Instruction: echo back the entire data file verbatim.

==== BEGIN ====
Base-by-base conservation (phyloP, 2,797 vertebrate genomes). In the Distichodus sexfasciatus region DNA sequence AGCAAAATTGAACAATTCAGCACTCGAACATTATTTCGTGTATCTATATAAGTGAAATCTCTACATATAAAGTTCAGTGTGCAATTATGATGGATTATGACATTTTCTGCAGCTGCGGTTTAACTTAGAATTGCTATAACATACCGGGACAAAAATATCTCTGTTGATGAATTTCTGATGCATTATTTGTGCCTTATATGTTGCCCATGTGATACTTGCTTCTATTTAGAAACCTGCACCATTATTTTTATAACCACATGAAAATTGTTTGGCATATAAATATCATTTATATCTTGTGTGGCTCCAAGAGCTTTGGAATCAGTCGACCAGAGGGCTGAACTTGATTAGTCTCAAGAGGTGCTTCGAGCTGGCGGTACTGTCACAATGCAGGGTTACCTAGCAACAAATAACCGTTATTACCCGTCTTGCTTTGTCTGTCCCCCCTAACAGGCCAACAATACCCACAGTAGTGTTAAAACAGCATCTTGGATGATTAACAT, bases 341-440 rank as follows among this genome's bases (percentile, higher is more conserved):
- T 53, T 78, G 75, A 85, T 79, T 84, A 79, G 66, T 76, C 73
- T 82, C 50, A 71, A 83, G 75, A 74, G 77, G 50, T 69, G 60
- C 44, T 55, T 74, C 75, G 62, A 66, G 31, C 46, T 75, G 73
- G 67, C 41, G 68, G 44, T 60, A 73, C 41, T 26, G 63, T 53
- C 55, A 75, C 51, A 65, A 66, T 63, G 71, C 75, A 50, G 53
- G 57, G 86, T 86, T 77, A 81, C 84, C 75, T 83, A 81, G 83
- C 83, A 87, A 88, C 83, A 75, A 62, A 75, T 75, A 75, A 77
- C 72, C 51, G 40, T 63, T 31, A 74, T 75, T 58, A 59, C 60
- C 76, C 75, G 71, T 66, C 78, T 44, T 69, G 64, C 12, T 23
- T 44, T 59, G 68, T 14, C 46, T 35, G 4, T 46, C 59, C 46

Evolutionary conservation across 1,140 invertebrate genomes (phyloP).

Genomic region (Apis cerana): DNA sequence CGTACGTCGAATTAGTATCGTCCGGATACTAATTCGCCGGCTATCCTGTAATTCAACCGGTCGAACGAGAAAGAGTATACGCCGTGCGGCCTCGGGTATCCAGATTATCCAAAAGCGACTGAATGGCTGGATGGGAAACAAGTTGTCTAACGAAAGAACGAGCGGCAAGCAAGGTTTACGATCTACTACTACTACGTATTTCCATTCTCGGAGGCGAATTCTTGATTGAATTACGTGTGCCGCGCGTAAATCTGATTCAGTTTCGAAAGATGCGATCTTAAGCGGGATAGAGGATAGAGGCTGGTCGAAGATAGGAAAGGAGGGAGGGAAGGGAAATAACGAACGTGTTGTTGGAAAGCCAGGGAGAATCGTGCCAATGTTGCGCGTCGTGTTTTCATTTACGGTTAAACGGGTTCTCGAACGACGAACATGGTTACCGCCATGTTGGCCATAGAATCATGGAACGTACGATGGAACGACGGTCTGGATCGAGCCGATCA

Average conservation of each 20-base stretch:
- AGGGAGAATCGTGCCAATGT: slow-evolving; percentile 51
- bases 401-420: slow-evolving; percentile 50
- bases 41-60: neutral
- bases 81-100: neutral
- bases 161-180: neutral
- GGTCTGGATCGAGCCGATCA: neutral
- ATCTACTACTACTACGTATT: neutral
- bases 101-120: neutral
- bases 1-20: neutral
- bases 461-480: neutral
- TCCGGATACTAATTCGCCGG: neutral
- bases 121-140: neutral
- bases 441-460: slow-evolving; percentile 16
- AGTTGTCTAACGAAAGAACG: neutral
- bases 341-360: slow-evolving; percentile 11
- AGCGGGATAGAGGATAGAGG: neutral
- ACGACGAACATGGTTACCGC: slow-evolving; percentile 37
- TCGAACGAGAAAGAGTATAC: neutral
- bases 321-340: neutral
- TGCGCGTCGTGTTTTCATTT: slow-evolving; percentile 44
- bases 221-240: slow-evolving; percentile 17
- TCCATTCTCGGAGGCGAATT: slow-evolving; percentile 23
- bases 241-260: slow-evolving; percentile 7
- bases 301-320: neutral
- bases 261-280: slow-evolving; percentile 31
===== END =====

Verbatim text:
Base-by-base conservation (phyloP, 2,797 vertebrate genomes). In the Distichodus sexfasciatus region DNA sequence AGCAAAATTGAACAATTCAGCACTCGAACATTATTTCGTGTATCTATATAAGTGAAATCTCTACATATAAAGTTCAGTGTGCAATTATGATGGATTATGACATTTTCTGCAGCTGCGGTTTAACTTAGAATTGCTATAACATACCGGGACAAAAATATCTCTGTTGATGAATTTCTGATGCATTATTTGTGCCTTATATGTTGCCCATGTGATACTTGCTTCTATTTAGAAACCTGCACCATTATTTTTATAACCACATGAAAATTGTTTGGCATATAAATATCATTTATATCTTGTGTGGCTCCAAGAGCTTTGGAATCAGTCGACCAGAGGGCTGAACTTGATTAGTCTCAAGAGGTGCTTCGAGCTGGCGGTACTGTCACAATGCAGGGTTACCTAGCAACAAATAACCGTTATTACCCGTCTTGCTTTGTCTGTCCCCCCTAACAGGCCAACAATACCCACAGTAGTGTTAAAACAGCATCTTGGATGATTAACAT, bases 341-440 rank as follows among this genome's bases (percentile, higher is more conserved):
- T 53, T 78, G 75, A 85, T 79, T 84, A 79, G 66, T 76, C 73
- T 82, C 50, A 71, A 83, G 75, A 74, G 77, G 50, T 69, G 60
- C 44, T 55, T 74, C 75, G 62, A 66, G 31, C 46, T 75, G 73
- G 67, C 41, G 68, G 44, T 60, A 73, C 41, T 26, G 63, T 53
- C 55, A 75, C 51, A 65, A 66, T 63, G 71, C 75, A 50, G 53
- G 57, G 86, T 86, T 77, A 81, C 84, C 75, T 83, A 81, G 83
- C 83, A 87, A 88, C 83, A 75, A 62, A 75, T 75, A 75, A 77
- C 72, C 51, G 40, T 63, T 31, A 74, T 75, T 58, A 59, C 60
- C 76, C 75, G 71, T 66, C 78, T 44, T 69, G 64, C 12, T 23
- T 44, T 59, G 68, T 14, C 46, T 35, G 4, T 46, C 59, C 46

Evolutionary conservation across 1,140 invertebrate genomes (phyloP).

Genomic region (Apis cerana): DNA sequence CGTACGTCGAATTAGTATCGTCCGGATACTAATTCGCCGGCTATCCTGTAATTCAACCGGTCGAACGAGAAAGAGTATACGCCGTGCGGCCTCGGGTATCCAGATTATCCAAAAGCGACTGAATGGCTGGATGGGAAACAAGTTGTCTAACGAAAGAACGAGCGGCAAGCAAGGTTTACGATCTACTACTACTACGTATTTCCATTCTCGGAGGCGAATTCTTGATTGAATTACGTGTGCCGCGCGTAAATCTGATTCAGTTTCGAAAGATGCGATCTTAAGCGGGATAGAGGATAGAGGCTGGTCGAAGATAGGAAAGGAGGGAGGGAAGGGAAATAACGAACGTGTTGTTGGAAAGCCAGGGAGAATCGTGCCAATGTTGCGCGTCGTGTTTTCATTTACGGTTAAACGGGTTCTCGAACGACGAACATGGTTACCGCCATGTTGGCCATAGAATCATGGAACGTACGATGGAACGACGGTCTGGATCGAGCCGATCA

Average conservation of each 20-base stretch:
- AGGGAGAATCGTGCCAATGT: slow-evolving; percentile 51
- bases 401-420: slow-evolving; percentile 50
- bases 41-60: neutral
- bases 81-100: neutral
- bases 161-180: neutral
- GGTCTGGATCGAGCCGATCA: neutral
- ATCTACTACTACTACGTATT: neutral
- bases 101-120: neutral
- bases 1-20: neutral
- bases 461-480: neutral
- TCCGGATACTAATTCGCCGG: neutral
- bases 121-140: neutral
- bases 441-460: slow-evolving; percentile 16
- AGTTGTCTAACGAAAGAACG: neutral
- bases 341-360: slow-evolving; percentile 11
- AGCGGGATAGAGGATAGAGG: neutral
- ACGACGAACATGGTTACCGC: slow-evolving; percentile 37
- TCGAACGAGAAAGAGTATAC: neutral
- bases 321-340: neutral
- TGCGCGTCGTGTTTTCATTT: slow-evolving; percentile 44
- bases 221-240: slow-evolving; percentile 17
- TCCATTCTCGGAGGCGAATT: slow-evolving; percentile 23
- bases 241-260: slow-evolving; percentile 7
- bases 301-320: neutral
- bases 261-280: slow-evolving; percentile 31